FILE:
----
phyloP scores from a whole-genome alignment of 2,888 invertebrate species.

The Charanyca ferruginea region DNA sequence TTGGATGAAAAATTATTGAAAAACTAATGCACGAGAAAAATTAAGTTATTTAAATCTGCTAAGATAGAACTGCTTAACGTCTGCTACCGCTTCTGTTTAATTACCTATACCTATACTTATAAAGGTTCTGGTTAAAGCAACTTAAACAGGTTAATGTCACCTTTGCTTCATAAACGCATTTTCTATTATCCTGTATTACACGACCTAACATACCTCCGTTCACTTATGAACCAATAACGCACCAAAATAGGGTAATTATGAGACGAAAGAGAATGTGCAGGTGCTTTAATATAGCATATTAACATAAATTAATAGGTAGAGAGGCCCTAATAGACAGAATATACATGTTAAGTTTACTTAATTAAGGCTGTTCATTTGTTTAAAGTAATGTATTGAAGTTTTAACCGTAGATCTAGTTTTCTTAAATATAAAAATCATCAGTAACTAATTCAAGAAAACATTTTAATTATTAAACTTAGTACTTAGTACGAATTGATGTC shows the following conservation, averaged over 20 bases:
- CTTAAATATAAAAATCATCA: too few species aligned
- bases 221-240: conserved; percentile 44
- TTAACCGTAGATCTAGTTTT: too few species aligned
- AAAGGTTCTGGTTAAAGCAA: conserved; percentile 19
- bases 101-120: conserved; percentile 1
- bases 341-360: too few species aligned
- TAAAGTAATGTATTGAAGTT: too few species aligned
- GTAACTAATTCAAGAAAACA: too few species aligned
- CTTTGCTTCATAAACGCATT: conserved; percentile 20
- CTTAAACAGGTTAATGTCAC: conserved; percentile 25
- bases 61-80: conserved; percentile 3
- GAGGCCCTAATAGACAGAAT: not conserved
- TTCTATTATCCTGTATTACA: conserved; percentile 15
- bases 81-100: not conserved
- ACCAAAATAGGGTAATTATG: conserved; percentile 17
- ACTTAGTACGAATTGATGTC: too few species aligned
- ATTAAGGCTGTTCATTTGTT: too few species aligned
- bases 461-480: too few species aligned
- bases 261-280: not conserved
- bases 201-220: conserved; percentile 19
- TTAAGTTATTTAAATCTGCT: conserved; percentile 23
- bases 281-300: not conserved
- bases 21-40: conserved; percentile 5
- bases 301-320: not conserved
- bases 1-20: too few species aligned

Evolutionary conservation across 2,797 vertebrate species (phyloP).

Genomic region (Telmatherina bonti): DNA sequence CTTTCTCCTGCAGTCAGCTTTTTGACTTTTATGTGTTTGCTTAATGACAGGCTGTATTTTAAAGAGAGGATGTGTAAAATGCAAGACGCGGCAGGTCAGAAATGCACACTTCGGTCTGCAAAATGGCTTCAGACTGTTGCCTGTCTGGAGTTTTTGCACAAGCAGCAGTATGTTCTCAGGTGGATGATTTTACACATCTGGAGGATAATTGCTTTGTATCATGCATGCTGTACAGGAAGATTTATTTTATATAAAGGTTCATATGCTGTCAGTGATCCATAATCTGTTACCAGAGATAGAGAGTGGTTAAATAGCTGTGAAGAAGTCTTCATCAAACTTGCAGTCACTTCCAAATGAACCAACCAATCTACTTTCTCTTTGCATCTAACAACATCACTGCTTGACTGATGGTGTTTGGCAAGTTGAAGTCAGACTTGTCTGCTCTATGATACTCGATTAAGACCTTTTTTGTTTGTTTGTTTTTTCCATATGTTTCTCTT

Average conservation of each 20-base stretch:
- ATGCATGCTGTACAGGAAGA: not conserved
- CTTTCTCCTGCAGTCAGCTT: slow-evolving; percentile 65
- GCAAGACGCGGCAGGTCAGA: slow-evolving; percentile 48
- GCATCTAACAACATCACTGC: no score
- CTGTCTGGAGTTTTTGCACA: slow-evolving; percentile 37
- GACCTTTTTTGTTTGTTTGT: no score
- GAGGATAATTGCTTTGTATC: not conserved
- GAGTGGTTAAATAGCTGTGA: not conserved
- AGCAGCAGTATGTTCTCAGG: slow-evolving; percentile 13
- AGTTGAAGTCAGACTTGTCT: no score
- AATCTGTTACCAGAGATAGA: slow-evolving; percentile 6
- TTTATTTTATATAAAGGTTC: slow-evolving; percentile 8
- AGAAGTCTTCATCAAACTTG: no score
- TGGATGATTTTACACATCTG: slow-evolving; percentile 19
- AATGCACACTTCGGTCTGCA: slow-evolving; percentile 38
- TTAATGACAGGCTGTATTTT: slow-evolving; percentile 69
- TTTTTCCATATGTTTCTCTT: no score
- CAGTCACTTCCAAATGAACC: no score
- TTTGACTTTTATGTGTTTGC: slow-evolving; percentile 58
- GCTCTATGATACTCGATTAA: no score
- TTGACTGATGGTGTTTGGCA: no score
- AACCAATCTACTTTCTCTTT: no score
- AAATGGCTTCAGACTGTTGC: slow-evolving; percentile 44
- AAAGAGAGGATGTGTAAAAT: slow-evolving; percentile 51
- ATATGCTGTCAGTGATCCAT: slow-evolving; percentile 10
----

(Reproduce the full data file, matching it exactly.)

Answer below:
phyloP scores from a whole-genome alignment of 2,888 invertebrate species.

The Charanyca ferruginea region DNA sequence TTGGATGAAAAATTATTGAAAAACTAATGCACGAGAAAAATTAAGTTATTTAAATCTGCTAAGATAGAACTGCTTAACGTCTGCTACCGCTTCTGTTTAATTACCTATACCTATACTTATAAAGGTTCTGGTTAAAGCAACTTAAACAGGTTAATGTCACCTTTGCTTCATAAACGCATTTTCTATTATCCTGTATTACACGACCTAACATACCTCCGTTCACTTATGAACCAATAACGCACCAAAATAGGGTAATTATGAGACGAAAGAGAATGTGCAGGTGCTTTAATATAGCATATTAACATAAATTAATAGGTAGAGAGGCCCTAATAGACAGAATATACATGTTAAGTTTACTTAATTAAGGCTGTTCATTTGTTTAAAGTAATGTATTGAAGTTTTAACCGTAGATCTAGTTTTCTTAAATATAAAAATCATCAGTAACTAATTCAAGAAAACATTTTAATTATTAAACTTAGTACTTAGTACGAATTGATGTC shows the following conservation, averaged over 20 bases:
- CTTAAATATAAAAATCATCA: too few species aligned
- bases 221-240: conserved; percentile 44
- TTAACCGTAGATCTAGTTTT: too few species aligned
- AAAGGTTCTGGTTAAAGCAA: conserved; percentile 19
- bases 101-120: conserved; percentile 1
- bases 341-360: too few species aligned
- TAAAGTAATGTATTGAAGTT: too few species aligned
- GTAACTAATTCAAGAAAACA: too few species aligned
- CTTTGCTTCATAAACGCATT: conserved; percentile 20
- CTTAAACAGGTTAATGTCAC: conserved; percentile 25
- bases 61-80: conserved; percentile 3
- GAGGCCCTAATAGACAGAAT: not conserved
- TTCTATTATCCTGTATTACA: conserved; percentile 15
- bases 81-100: not conserved
- ACCAAAATAGGGTAATTATG: conserved; percentile 17
- ACTTAGTACGAATTGATGTC: too few species aligned
- ATTAAGGCTGTTCATTTGTT: too few species aligned
- bases 461-480: too few species aligned
- bases 261-280: not conserved
- bases 201-220: conserved; percentile 19
- TTAAGTTATTTAAATCTGCT: conserved; percentile 23
- bases 281-300: not conserved
- bases 21-40: conserved; percentile 5
- bases 301-320: not conserved
- bases 1-20: too few species aligned

Evolutionary conservation across 2,797 vertebrate species (phyloP).

Genomic region (Telmatherina bonti): DNA sequence CTTTCTCCTGCAGTCAGCTTTTTGACTTTTATGTGTTTGCTTAATGACAGGCTGTATTTTAAAGAGAGGATGTGTAAAATGCAAGACGCGGCAGGTCAGAAATGCACACTTCGGTCTGCAAAATGGCTTCAGACTGTTGCCTGTCTGGAGTTTTTGCACAAGCAGCAGTATGTTCTCAGGTGGATGATTTTACACATCTGGAGGATAATTGCTTTGTATCATGCATGCTGTACAGGAAGATTTATTTTATATAAAGGTTCATATGCTGTCAGTGATCCATAATCTGTTACCAGAGATAGAGAGTGGTTAAATAGCTGTGAAGAAGTCTTCATCAAACTTGCAGTCACTTCCAAATGAACCAACCAATCTACTTTCTCTTTGCATCTAACAACATCACTGCTTGACTGATGGTGTTTGGCAAGTTGAAGTCAGACTTGTCTGCTCTATGATACTCGATTAAGACCTTTTTTGTTTGTTTGTTTTTTCCATATGTTTCTCTT

Average conservation of each 20-base stretch:
- ATGCATGCTGTACAGGAAGA: not conserved
- CTTTCTCCTGCAGTCAGCTT: slow-evolving; percentile 65
- GCAAGACGCGGCAGGTCAGA: slow-evolving; percentile 48
- GCATCTAACAACATCACTGC: no score
- CTGTCTGGAGTTTTTGCACA: slow-evolving; percentile 37
- GACCTTTTTTGTTTGTTTGT: no score
- GAGGATAATTGCTTTGTATC: not conserved
- GAGTGGTTAAATAGCTGTGA: not conserved
- AGCAGCAGTATGTTCTCAGG: slow-evolving; percentile 13
- AGTTGAAGTCAGACTTGTCT: no score
- AATCTGTTACCAGAGATAGA: slow-evolving; percentile 6
- TTTATTTTATATAAAGGTTC: slow-evolving; percentile 8
- AGAAGTCTTCATCAAACTTG: no score
- TGGATGATTTTACACATCTG: slow-evolving; percentile 19
- AATGCACACTTCGGTCTGCA: slow-evolving; percentile 38
- TTAATGACAGGCTGTATTTT: slow-evolving; percentile 69
- TTTTTCCATATGTTTCTCTT: no score
- CAGTCACTTCCAAATGAACC: no score
- TTTGACTTTTATGTGTTTGC: slow-evolving; percentile 58
- GCTCTATGATACTCGATTAA: no score
- TTGACTGATGGTGTTTGGCA: no score
- AACCAATCTACTTTCTCTTT: no score
- AAATGGCTTCAGACTGTTGC: slow-evolving; percentile 44
- AAAGAGAGGATGTGTAAAAT: slow-evolving; percentile 51
- ATATGCTGTCAGTGATCCAT: slow-evolving; percentile 10